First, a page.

The committee is charged with voting on a proposal to recommend to the Oregon Transportation Commission by the end of June. The commission, the policy-setting body for ODOT, will ultimately decide on whether to pursue tolls and any specific tolling structure.

The transportation commission also needs authorization from the Federal Highway Administration to enforce the tolls. The commission would need to submit its application for that authority by Dec. 31, 2018.

“As we look at this, we are looking at the feasibility or viability,” said Oregon Transportation Commissioner Sean O’Hollaren, a member of the tolling committee. “We may come up and say this doesn’t work here, but we have to look at it.

“The one thing we do know is when we invest in infrastructure to expand and to address these issues, it’s not free, and we have to figure out how to pay for it.”

The commission is under increasing pressure to act on ways to reduce congestion in the Portland area.

Transportation-funding legislation, passed earlier this year, required the commission to come up with the congestion-based pricing plan.

Traffic in the Portland area burgeoned by 13 percent between 2013 and 2015, while delays increased by 22 percent, according to an ODOT analysis.

“As a result many parts of the system are gridlocked for hours per day,” said Mandy Putney, ODOT major projects manager.

Three examples of states that have developed congestion-based tolling are Washington, Texas, and Maryland, Baker said.

The concept of “value pricing” or “congestion pricing” is to use toll charges and incentives to change commuters’ choices about when and where to drive.

Used along with other traffic-mitigating methods, the congestion-priced tolls can help relieve congestion and save billions of dollars in time and other costs associated with congestion, Baker said.

Washington, for example, used tolls to pay for an eight-mile replacement of the SR-520 floating bridge. The tolls for the bridge are priced based on supply and demand. The fewer drivers on the route, the lower the tolls. The prices range from $1.25 to $4.30, Baker said.

Washington also has boosted transit use by allowing buses to use HOV lanes, which increases the reliability of transit travel times.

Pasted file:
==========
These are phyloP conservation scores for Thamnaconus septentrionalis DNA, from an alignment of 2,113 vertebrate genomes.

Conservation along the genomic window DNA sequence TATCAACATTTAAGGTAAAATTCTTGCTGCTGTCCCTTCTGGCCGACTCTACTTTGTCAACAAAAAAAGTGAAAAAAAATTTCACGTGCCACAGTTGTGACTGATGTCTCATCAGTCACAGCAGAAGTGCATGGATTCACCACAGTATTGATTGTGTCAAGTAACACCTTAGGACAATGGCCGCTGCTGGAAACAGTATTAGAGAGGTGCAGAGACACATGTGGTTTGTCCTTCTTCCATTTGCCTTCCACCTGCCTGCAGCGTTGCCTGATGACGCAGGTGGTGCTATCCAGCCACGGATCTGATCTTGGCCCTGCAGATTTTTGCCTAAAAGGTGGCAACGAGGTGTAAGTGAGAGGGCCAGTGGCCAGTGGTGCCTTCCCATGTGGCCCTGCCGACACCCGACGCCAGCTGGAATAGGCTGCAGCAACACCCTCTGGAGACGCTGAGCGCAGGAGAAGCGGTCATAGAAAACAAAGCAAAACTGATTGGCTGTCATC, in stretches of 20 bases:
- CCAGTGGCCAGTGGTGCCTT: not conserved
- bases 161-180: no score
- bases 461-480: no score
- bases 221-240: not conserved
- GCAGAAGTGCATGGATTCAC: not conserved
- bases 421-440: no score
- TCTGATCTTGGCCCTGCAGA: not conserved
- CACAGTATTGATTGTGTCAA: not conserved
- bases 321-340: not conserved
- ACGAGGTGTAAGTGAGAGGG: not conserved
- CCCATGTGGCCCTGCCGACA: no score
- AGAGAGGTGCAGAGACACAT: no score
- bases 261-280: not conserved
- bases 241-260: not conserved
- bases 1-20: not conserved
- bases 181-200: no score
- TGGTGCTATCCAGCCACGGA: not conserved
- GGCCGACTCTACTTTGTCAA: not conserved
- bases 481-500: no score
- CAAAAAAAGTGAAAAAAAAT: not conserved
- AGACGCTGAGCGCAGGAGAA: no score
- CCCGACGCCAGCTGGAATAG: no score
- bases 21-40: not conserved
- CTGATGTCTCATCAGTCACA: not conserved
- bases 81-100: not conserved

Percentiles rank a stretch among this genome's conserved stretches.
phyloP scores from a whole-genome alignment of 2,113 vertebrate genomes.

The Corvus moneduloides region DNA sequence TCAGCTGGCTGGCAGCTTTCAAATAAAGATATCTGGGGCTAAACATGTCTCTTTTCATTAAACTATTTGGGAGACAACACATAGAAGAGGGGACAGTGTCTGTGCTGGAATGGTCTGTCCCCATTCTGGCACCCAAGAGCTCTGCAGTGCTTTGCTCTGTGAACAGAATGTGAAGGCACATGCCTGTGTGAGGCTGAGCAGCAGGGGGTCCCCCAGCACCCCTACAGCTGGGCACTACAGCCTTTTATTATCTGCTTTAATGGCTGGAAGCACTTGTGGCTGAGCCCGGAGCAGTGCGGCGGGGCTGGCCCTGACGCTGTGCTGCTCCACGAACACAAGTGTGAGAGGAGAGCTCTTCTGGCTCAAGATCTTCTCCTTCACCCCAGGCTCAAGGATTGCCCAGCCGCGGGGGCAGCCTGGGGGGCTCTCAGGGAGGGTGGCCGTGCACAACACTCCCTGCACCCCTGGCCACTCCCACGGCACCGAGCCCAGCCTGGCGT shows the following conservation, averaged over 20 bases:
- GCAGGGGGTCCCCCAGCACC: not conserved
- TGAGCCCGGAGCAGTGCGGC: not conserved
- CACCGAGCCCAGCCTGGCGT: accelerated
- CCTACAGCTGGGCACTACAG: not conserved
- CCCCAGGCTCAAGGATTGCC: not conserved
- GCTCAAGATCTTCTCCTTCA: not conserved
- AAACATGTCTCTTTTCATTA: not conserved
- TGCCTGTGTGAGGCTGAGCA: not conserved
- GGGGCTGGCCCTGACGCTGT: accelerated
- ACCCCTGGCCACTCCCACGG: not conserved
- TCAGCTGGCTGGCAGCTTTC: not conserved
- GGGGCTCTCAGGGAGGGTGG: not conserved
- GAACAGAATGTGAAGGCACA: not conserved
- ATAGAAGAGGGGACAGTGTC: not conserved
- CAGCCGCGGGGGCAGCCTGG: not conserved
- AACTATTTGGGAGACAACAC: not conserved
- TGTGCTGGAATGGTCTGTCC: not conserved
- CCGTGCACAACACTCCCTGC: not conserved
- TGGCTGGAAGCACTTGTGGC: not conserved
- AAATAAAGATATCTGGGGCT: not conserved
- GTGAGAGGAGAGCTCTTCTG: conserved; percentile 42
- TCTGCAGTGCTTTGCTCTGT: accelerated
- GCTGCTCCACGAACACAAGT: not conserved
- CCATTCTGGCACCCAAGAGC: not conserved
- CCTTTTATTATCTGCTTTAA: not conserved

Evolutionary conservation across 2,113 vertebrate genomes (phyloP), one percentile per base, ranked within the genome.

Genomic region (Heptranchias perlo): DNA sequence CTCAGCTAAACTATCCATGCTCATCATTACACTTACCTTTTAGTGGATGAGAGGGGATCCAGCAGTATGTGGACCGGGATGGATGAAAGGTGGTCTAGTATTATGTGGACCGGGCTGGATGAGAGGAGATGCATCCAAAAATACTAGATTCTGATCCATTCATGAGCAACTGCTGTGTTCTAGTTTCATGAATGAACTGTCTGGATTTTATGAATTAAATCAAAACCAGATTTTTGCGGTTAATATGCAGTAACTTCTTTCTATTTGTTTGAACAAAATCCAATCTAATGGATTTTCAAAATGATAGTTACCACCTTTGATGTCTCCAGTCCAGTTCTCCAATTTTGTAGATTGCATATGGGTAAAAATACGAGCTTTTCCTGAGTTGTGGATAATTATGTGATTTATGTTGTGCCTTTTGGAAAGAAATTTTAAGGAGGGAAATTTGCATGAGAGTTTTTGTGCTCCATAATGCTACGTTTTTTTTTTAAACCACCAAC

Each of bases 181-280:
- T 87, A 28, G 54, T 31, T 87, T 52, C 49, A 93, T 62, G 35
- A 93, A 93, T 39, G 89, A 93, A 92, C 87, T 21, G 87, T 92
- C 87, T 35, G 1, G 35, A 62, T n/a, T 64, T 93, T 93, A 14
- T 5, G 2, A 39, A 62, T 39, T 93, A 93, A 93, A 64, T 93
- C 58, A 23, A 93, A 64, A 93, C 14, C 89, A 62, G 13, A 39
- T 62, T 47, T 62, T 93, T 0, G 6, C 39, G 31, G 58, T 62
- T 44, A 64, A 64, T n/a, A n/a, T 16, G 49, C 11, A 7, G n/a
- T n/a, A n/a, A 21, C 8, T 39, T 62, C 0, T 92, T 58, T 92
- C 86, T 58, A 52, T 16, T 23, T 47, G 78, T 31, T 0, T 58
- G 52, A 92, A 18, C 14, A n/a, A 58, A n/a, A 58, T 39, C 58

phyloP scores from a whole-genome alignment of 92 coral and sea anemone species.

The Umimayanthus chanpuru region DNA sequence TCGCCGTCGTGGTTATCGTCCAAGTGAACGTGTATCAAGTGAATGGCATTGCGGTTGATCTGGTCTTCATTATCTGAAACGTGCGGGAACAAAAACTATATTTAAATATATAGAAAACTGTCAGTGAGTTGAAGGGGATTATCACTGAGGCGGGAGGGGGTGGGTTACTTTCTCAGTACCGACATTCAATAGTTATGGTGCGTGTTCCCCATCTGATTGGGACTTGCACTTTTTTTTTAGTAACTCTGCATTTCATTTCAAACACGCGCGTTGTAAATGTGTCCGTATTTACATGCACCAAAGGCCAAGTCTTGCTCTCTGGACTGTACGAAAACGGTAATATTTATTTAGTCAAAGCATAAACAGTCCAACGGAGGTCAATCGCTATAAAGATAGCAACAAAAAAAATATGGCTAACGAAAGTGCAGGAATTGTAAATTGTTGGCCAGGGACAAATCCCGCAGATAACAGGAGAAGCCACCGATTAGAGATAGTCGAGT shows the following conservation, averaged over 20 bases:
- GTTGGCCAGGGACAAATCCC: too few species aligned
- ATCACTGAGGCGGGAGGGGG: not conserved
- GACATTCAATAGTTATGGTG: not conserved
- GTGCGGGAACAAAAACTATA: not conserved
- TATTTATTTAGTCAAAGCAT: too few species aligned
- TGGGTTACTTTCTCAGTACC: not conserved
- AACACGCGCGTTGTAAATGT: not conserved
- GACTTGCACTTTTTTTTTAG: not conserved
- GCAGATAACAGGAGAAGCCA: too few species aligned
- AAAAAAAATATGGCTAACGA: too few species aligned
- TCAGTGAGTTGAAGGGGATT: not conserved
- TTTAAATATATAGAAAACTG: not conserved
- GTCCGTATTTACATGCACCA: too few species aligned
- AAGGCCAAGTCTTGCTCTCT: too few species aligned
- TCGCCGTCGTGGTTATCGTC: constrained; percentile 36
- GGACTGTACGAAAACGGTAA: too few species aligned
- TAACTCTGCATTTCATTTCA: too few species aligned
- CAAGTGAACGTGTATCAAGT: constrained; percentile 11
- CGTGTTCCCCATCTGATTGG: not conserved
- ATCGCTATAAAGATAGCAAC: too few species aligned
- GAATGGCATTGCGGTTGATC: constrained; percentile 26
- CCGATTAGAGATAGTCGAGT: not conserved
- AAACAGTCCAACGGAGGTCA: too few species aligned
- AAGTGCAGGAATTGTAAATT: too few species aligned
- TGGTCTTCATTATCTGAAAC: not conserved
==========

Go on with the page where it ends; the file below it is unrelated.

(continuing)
The state also converted an HOV lane to a congestion-priced express lane on I-405 along 17 miles in the Seattle area. Taking the express lane can save 11 to 15 minutes of travel time, he said.

Public comments are accepted at each of the committee’s meetings and by email at

BLM approves 300-mile transmission line Mon, 20 Nov 2017 15:51:13 -0500 George PlavenEO Media Group The Bureau of Land Management signed off on a controversial 300-mile, 500-kilovolt overhead transmission line that would run from Boardman to near Boise, boosting electrical capacity between the two regions for future growth.

It is a major step forward for the Boardman to Hemingway project, or B2H, which was first proposed by Idaho Power in 2006. More than a decade later, the BLM released its record of decision for the power line on Friday, which would cross five Eastern Oregon counties en route to southwest Idaho.

Secretary of the Interior Ryan Zinke said in a statement that building B2H is a Trump administration priority, focusing on infrastructure that supports America’s energy independence.

“Today’s decision is the result of extensive public involvement and will support the environmentally responsible development of resources to meet the needs of communities in Idaho, Oregon and the surrounding region,” Zinke said.

Yet despite the announcement, B2H is still years away from becoming a reality. The BLM record of decision only addresses the power line as it crosses over federal lands, so Idaho Power must now shift its efforts to obtaining state permits through the Oregon Department of Energy, and specifically the Energy Facility Siting Council.

Mitch Colburn, who manages transmission and distribution strategic projects for the utility, said the line will not be completed until 2024 at the earliest. Idaho Power has already invested $90 million in B2H, and the total cost is expected to be $1 billion and $1.2 billion when all is said and done.

Do the math, and that is up to $4 million per mile of transmission. Still, Colburn said B2H remains the most cost-effective way of filling the company’s projected demand.

“The need is still strong,” he said.

According to project documents, B2H is intended to share roughly 1,000 megawatts of electricity between the two regions, which traditionally experience peak demand at different times of the year — summertime for the Intermountain West, and wintertime for the Pacific Northwest.